“Oh, your algorithm update is reducing sales and usage? Send it!’

Photo: Solen Feyissa / Unsplash

“Measure what matters and what you measure.” There are a number of similar quotes out there that talk about how tracking a KPI in a company makes employees focus more on it, let alone having an explicit incentive structure associated with goals. For example, if boards are interested in ideals like diversity and culture, they should work with CEOs to make sure those stats are top notch citizens on company dashboards alongside sales and profits.

It’s even more difficult when you can’t agree on what the right metric should be. As I wrote earlier, one of the problems we face as an industry is measuring the current Web 3.0 with Web 2.0 dashboards. Misinformation, trolling, harassment, polarization and the resulting negative effects – none of them are as easy to define as CTR or CPM. I myself fell victim to this victim during my time as the head of the consumer goods team at YouTube. When the leadership of Google asked us to stop focusing only on user growth and increase monetization as well, the team we had offloaded to fund the new effort worked on the comment system. Yes, YouTube comments that mostly resulted in lots of attributions, profanity, and worse. We all wanted it to get better, but why did I sacrifice this project on short notice? Because it wasn’t tied to a first-level KPI, such as B. Earnings, Uploads or Playbacks. So it had to wait.

But what if you have the right metric, for example to measure the negative externalities of a product, but it turns out that the number loosely correlates negatively with your business KPIs? For example, if polarizing content leads to more short-term engagement, which leads to more active users, which leads to more ad revenue? It’s not crazy to wonder about this, and while I don’t think it’s a real correlation or that our social platforms are deliberately running on the efficient line of anger and profit, I always wonder what the margin pressures, say, are for reasonable investment means in trust and security.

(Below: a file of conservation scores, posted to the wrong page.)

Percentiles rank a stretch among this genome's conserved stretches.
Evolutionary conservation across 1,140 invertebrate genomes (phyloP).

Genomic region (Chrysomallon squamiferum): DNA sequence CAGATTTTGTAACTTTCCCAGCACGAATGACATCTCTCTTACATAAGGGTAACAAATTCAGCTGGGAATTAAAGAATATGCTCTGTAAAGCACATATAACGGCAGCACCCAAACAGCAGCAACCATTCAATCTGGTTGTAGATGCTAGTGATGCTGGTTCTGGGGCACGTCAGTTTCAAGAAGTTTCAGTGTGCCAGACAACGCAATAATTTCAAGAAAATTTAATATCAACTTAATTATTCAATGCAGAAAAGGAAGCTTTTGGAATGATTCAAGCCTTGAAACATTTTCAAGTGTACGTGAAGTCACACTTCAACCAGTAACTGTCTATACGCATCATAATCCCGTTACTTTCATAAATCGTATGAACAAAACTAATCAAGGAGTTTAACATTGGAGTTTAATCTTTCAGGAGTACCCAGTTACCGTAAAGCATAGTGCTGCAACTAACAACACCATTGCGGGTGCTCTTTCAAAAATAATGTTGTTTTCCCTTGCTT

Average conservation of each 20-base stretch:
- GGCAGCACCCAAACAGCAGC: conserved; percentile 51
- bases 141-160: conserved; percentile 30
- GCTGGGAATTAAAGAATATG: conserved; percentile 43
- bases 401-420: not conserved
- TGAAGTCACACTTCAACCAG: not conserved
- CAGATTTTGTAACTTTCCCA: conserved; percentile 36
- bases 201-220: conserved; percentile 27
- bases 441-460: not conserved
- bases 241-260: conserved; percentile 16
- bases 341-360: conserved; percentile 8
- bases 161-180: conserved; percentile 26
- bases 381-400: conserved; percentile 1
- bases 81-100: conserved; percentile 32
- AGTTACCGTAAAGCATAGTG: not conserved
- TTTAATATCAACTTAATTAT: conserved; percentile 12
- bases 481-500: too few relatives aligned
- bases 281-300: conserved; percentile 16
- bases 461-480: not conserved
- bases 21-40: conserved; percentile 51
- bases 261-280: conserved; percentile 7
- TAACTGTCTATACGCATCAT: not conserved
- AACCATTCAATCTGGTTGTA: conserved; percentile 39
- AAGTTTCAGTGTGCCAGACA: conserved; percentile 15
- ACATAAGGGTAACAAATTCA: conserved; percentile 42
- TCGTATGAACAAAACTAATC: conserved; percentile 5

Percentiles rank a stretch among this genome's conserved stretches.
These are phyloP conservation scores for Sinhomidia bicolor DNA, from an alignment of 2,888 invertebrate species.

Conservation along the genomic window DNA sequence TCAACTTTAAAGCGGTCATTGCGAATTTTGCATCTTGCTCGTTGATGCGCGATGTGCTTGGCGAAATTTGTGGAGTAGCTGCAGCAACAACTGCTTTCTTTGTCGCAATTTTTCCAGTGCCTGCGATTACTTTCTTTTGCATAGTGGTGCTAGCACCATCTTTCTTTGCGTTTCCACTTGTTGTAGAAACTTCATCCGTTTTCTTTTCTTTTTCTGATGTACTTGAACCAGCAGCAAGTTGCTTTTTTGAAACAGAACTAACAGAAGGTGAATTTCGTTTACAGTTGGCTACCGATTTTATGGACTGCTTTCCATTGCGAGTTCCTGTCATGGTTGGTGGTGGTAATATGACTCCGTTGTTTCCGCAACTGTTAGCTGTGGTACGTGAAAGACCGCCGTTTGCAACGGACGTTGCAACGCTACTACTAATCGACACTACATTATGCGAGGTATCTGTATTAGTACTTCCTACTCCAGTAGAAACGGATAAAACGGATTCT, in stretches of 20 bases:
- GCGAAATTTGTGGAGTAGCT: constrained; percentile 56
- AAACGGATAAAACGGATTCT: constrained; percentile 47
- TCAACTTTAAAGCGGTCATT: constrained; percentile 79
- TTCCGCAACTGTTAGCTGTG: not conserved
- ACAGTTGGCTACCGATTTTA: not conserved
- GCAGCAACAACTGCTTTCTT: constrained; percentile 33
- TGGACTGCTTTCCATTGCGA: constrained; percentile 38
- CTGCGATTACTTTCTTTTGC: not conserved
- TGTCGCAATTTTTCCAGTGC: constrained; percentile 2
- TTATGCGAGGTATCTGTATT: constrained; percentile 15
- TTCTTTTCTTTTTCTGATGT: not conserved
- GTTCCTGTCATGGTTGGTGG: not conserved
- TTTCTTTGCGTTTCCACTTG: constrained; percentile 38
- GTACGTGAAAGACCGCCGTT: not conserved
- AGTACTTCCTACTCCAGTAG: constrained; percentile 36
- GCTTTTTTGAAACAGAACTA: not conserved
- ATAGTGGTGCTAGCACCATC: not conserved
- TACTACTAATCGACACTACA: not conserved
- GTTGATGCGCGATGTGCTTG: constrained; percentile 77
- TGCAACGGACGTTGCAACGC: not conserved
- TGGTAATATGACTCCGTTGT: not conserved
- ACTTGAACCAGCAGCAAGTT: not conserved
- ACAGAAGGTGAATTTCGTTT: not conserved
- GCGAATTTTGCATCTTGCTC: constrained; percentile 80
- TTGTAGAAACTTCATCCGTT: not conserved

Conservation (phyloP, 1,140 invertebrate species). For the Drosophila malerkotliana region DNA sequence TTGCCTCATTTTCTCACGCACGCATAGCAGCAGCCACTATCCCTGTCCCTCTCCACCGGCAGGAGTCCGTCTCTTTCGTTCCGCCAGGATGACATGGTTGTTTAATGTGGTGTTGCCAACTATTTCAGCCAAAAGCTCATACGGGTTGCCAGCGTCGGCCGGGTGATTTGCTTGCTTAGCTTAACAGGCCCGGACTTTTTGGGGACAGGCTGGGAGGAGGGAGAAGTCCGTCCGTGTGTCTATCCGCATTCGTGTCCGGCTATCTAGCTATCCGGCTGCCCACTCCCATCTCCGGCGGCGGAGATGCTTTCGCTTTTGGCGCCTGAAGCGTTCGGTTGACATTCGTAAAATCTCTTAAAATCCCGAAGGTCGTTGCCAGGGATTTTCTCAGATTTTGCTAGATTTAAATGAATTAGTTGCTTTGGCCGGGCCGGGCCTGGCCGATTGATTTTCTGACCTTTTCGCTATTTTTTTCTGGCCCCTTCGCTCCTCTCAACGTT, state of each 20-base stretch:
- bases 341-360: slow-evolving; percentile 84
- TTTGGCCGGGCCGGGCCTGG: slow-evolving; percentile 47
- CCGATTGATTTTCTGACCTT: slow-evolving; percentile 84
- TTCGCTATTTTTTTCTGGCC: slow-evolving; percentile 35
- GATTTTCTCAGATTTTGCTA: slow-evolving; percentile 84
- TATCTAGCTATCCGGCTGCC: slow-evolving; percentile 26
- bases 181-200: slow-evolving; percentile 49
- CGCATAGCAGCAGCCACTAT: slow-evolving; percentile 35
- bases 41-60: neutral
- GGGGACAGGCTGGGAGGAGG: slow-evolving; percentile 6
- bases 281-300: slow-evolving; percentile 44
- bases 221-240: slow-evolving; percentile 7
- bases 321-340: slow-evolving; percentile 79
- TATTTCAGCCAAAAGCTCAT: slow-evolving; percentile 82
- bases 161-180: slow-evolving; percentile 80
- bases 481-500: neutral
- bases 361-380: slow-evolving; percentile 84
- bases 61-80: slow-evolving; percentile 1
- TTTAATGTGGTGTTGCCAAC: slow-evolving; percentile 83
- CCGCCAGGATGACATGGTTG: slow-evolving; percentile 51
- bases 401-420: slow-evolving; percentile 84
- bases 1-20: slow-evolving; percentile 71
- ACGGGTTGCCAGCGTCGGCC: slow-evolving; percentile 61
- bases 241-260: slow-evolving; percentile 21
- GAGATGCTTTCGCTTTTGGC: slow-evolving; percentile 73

Casey Newtons Platformer Article about Facebook’s Responsible AI team provoked a combination of eagerness and skepticism. I fear that even if these teams are actually able to study and challenge internally held beliefs about their products, they cannot make changes that negatively impact business metrics. That means we want responsibility, but only if this does not endanger the share price. I’m not just saying this (or specifically) about Facebook, but more generally about the complexity of incentives within a company. Yes, it’s also true that companies are already making decisions to balance user experience with monetization. During my time at Google and YouTube, there have been numerous experiments with ad loading, placement, etc., and the company has never maximized immediate costs when doing a disproportionately negative impact on user engagement or advertisers’ ROI, for example. Greedy in the long term, I guess, not in the short term.

But back to that question, how do you give a team like Responsible AI the ability to cut dollars, engagement, or growth if it believes doing so has a positive impact on fairness, accountability, or any other metric it is responsible for managing. I have an idea: a budget.

Yes, a budget! Teams like this should be tasked with spending up to an amount set annually. That doesn’t mean they have to spend it. Indeed, many profits in this example can be sales neutral or even sales positive. But let them make decisions that are consistent with their mandate without having to implicitly (or explicitly) defend why they are causing the company to leave dollars on the table.

Look, I know this is a strange concept and has all sorts of secondary effects: other changes are made elsewhere in the company to recapture the “lost” revenue that turns out to be other negative externalities. It reaffirms the idea that fairness comes at the cost of revenue and may allow other teams to give up their “responsibility” and let that separate AI team just “fix” everything. Maybe we’re getting to a point where it’s more about carbon offsetting, where each product team has to manage their own responsibility budget and there is a single market where responsibility points can be traded. New challenges require new solutions, and in those cases I think you need to control business anthropology, not just business algorithms.

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